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Author Topic: What is Hooke's Law?  (Read 14903 times)

labview1958

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What is Hooke's Law?
« on: 03/09/2008 14:31:28 »
i have done an experiment to prove hookes law with  a spring and some weights. However when I plot extension vs. force the graph does not pass through the origin. Is hookes law WRONG?
« Last Edit: 05/09/2008 08:15:26 by chris »

RD

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Re: What is Hooke's Law?
« Reply #1 on: 03/09/2008 17:01:44 »
Hooke's law only applies if you do not exceed the elastic limit, (i.e. do not overstretch & permanently deform the spring).
http://home.clara.net/darvill/enforcemot/springs.htm

Bored chemist

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Re: What is Hooke's Law?
« Reply #2 on: 03/09/2008 17:58:08 »
For what you have said to be true the spring's extension must have been not equal to zero with no weight on it. Did you measure the change in length, or just the length?

lyner

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Re: What is Hooke's Law?
« Reply #3 on: 03/09/2008 21:01:24 »
This is common with the springs used in School labs. Remember what the spring looked like when it was given out you. It was probably tightly coiled up. It would have needed a fraction of a Newton to get the coils to move apart for a start - hence the kink in the curve (straight line) at the origin.
« Last Edit: 04/09/2008 08:10:59 by sophiecentaur »

labview1958

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Re: What is Hooke's Law?
« Reply #4 on: 04/09/2008 15:25:10 »
i have looked up in the internet and it appears that hookes law does not apply for forces of less than 1

labview1958

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Re: What is Hooke's Law?
« Reply #5 on: 04/09/2008 15:28:32 »
Hookes law does not apply for forces of less than 1 Newton?

RD

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Re: What is Hooke's Law?
« Reply #6 on: 04/09/2008 16:03:08 »

lyner

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Re: What is Hooke's Law?
« Reply #7 on: 04/09/2008 21:49:55 »
Yes, RD, that is the standard graph you get when you permanently stretch a spring. But when it comes out of the box with the coils are squashed together you get a (force / extension) graph which doesn't go through the origin however little you stress it. This is because  a  fraction of a Newton is needed before the spring starts to stretch at all.



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i have looked up in the internet and it appears that hookes law does not apply for forces of less than 1
That is a naive way of stating what I said and giving the wrong explanation!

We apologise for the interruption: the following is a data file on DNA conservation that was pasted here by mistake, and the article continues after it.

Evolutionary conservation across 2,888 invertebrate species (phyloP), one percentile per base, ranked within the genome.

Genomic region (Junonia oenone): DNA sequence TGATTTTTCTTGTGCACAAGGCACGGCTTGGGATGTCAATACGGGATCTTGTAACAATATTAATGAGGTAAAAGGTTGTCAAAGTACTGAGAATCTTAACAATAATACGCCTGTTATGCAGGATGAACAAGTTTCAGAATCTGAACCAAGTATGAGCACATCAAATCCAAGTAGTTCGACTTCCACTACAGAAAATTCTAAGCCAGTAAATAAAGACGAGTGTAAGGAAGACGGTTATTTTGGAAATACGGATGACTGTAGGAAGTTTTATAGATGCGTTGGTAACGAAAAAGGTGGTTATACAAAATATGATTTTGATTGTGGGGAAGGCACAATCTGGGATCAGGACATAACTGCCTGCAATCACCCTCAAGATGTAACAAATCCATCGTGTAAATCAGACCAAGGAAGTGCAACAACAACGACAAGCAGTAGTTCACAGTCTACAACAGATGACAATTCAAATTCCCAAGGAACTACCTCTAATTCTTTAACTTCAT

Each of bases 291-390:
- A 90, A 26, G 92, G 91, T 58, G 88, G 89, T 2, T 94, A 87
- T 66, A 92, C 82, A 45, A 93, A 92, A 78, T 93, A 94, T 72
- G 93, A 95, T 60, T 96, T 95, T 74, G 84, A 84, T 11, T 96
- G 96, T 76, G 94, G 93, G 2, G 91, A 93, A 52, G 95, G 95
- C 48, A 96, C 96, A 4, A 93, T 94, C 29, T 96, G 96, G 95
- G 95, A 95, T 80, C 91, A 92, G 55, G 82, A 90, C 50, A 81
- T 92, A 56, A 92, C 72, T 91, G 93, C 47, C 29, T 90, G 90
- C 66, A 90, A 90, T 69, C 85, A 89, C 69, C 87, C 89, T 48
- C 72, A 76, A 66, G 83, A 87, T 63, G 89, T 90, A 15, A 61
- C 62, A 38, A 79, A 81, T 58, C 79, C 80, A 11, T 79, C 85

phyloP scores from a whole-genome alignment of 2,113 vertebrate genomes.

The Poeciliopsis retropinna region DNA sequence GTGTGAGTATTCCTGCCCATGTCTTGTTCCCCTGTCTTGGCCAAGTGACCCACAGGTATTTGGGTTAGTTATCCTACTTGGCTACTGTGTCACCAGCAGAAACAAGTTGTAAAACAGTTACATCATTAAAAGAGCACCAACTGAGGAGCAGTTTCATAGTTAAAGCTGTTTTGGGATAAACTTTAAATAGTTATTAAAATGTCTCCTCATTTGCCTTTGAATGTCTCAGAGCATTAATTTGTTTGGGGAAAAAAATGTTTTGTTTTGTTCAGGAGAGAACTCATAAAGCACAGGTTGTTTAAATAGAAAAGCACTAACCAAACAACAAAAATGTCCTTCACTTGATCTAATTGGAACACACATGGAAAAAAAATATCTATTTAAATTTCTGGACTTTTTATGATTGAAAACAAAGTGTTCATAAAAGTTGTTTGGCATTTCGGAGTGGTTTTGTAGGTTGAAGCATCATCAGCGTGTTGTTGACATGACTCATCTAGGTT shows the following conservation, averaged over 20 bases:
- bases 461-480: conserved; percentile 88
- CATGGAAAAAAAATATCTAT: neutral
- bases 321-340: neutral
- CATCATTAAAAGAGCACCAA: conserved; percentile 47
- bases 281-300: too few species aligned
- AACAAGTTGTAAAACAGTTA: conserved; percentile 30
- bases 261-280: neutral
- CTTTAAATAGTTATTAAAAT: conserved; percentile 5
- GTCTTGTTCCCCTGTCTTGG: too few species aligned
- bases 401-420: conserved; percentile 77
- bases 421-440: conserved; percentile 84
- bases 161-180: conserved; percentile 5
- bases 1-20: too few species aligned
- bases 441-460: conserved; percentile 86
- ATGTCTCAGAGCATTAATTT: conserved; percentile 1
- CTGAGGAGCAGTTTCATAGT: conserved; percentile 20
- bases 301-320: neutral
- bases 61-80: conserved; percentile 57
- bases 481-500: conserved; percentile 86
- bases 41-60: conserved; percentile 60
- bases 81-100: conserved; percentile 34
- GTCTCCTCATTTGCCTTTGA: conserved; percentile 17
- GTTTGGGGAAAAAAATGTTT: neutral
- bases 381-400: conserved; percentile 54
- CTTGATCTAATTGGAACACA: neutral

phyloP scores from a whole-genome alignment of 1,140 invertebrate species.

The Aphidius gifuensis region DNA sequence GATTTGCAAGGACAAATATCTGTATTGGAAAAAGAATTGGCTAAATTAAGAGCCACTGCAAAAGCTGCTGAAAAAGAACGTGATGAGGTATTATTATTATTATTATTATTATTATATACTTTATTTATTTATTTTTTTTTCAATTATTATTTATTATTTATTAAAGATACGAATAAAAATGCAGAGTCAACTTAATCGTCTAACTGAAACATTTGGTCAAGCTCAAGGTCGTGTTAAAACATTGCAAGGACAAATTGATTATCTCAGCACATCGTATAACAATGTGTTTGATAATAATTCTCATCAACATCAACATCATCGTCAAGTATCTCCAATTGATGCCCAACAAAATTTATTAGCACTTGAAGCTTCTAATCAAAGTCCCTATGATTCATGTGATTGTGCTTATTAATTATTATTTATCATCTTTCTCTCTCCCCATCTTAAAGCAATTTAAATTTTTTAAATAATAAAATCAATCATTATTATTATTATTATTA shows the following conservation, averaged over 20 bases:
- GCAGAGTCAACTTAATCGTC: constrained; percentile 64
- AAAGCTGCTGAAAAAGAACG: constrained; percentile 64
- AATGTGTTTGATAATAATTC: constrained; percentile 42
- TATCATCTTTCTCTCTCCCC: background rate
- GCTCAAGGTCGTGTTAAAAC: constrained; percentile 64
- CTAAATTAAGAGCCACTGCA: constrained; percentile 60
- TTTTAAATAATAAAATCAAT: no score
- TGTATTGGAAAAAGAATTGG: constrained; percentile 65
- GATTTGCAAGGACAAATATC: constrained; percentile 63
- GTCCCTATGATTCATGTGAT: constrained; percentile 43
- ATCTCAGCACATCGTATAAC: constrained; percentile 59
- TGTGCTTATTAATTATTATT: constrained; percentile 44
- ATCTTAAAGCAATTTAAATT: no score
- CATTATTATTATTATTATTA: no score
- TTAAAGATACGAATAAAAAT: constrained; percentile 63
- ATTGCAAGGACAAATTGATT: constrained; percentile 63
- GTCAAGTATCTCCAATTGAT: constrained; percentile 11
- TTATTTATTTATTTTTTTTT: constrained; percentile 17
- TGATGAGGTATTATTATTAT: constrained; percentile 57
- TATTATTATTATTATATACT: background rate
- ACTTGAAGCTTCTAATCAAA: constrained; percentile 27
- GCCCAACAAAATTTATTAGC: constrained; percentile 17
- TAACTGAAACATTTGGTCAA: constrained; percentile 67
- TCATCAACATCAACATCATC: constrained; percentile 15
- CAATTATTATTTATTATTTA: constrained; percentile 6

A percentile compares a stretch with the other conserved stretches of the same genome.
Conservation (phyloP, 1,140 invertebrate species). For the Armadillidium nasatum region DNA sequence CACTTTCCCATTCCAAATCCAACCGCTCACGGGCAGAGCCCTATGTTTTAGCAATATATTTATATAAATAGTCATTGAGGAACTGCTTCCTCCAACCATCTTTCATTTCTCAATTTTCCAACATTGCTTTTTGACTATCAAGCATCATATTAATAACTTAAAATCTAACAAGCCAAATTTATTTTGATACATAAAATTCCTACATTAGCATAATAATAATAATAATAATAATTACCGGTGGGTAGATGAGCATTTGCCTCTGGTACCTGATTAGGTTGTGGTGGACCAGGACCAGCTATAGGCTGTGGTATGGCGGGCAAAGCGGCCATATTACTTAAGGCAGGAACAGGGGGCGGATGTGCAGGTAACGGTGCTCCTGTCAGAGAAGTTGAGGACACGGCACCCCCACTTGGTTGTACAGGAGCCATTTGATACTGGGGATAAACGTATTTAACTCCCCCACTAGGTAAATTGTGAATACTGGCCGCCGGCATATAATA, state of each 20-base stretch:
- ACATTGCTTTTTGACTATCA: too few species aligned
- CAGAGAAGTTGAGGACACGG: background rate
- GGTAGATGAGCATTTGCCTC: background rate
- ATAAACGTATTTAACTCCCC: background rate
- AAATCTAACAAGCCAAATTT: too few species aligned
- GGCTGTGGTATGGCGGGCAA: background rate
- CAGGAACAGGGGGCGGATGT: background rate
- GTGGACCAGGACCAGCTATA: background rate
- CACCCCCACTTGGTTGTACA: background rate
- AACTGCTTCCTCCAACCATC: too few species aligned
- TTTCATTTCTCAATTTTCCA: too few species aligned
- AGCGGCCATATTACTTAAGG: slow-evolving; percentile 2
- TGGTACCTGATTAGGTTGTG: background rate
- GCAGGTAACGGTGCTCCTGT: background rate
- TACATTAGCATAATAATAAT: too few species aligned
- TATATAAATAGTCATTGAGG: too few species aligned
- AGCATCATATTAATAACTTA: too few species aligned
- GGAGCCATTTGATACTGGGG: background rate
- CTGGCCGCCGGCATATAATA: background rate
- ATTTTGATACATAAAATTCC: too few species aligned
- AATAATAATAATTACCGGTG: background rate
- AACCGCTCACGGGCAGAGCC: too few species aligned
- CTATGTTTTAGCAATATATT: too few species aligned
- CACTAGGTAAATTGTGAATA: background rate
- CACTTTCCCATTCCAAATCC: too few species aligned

If you permanently stretched the spring a bit - so the coils start off 'open'  - you would get a very good straight line. With care, the 1N steps will sit within a pencil's width of a straight line. You'd see Hooke's Law all the way.
« Last Edit: 04/09/2008 22:05:41 by sophiecentaur »

labview1958

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What is Hooke's Law?
« Reply #8 on: 05/09/2008 11:12:44 »
My springs were used by the students for the last two years. They are not out of the box. I believe that it is in the nature of springs.

lyner

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What is Hooke's Law?
« Reply #9 on: 05/09/2008 16:11:19 »
Spring fever, you mean?

From your remark, I take it you teach Science. The phrase "in the nature of springs" , reads like some medieval statement - like "nature abhors a vacuum". Should you be promoting this sort of view to kids you want to grow up knowing about Science?

There will be a very simple reason why your particular springs appear to  behave the way they do.
1. they could be as I suggested (have you looked at one recently and is the graph like my example?).
2. they may not be uniform. Hooke's law doesn't in fact refer to springs - it refers to the material. It sometimes requires some effort to identify, accurately, the actual Stress and Strain when deforming a material.  If the shape is not uniform then you should not expect a straight line graph. In fact, even stretching a wire will reduce its cross sectional area. This changes the actual Stress for each length - you don't get a  perfectly straight line for even a simple wire, without some compensation in your results.
3. Your measurement of length (a ruler / traveling microscope / laser interferometer/eyeball) may be introducing error.